Thursday, May 20, 2021


The blog has been getting quite a bit of commentary on this issue, the CDC, assorted vaccine updates, masks for children, and more---but above all----Dr. Fauci tops the list when it comes to masks, stress and confusion.  This article from the New York Post sums it up concisely.  Read it at the link below.

On another note, in yesterday's forays throughout the village, many businesses and residents were joyfully un-masked............ and no one was being questioned about their personal health our knowledge.

This post is closed to all comments.  Further questions and comments must be referred to the media source(s) cited.  Good luck to us all whatever our masking decisions.


This is how confused New Yorkers are about masks. At Barnes & Noble Wednesday, no mask was required to browse the bookshelves, but on the other side of Union Square, the Strand bookstore had mandated masks for all shoppers. Practically everyone inside both stores was wearing a mask, anyway, despite CDC advice that you don’t need one, indoors or outdoors, if you’re vaccinated against COVID-19.

Considering that more than half of Manhattan has been fully vaccinated, something is very wrong with the way we are processing risk. The trust between public health experts and the public is broken and now no one knows what to believe.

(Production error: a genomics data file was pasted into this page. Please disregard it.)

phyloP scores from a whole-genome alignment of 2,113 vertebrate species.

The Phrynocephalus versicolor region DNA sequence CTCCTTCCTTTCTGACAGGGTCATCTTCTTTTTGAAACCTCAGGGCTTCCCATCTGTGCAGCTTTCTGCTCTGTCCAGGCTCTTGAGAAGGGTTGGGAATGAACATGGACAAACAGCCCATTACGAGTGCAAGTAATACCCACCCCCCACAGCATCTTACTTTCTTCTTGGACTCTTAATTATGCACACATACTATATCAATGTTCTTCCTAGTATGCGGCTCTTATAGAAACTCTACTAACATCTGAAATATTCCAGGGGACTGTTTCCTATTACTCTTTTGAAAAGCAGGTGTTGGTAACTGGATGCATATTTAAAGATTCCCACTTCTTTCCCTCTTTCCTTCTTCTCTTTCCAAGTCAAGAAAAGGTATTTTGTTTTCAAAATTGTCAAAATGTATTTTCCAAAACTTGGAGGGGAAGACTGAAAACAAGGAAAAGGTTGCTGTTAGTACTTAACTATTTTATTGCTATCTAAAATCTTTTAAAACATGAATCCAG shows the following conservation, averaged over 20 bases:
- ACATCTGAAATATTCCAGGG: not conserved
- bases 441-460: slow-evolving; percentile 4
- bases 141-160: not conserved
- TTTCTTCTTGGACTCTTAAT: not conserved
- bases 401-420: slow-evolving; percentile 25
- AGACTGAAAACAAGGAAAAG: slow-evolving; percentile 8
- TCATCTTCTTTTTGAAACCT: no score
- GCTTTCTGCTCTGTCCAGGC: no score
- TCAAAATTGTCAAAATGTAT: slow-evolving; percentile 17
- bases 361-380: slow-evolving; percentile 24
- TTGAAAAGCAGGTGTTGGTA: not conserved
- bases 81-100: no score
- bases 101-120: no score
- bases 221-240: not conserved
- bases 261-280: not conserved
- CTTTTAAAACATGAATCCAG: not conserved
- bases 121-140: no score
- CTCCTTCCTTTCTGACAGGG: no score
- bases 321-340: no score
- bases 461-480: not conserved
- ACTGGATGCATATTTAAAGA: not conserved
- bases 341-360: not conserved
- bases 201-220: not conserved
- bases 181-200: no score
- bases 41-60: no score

We can blame one man above anyone for this parlous state of ­affairs: Saint Anthony Fauci, the coronavirus czar once hailed as the most trusted man in America for his leadership through the pandemic. He has flip-flopped on every piece of advice, never admits doubt and tells lies with ­brazen indifference.

But just as with Gov. Cuomo, Fauci’s halo has fallen off with a thud.

It was just on Tuesday that Fauci admitted it was not science but theater that kept him wearing a mask — even double masking — despite being fully vaccinated for ­almost five months.  


And don't miss the section from a brave Florida boy: 

A wonderfully brave boy of 10 in Florida did Fauci’s job last week when the kid articulated the feelings of the nation’s children to his school board.

Fourth-grade student John Provenzano said the masks were hot, gave him headaches, stuck to his face, and made him feel “claustrophobic” and anxious.

“All of this seems unfair, and it doesn’t make sense,” he said. “I miss seeing people’s faces. I miss the way things used to be. I’m scared they’ll never go back to normal.”

He spoke poignantly about feeling sad when his teacher did not recognize him without his mask.


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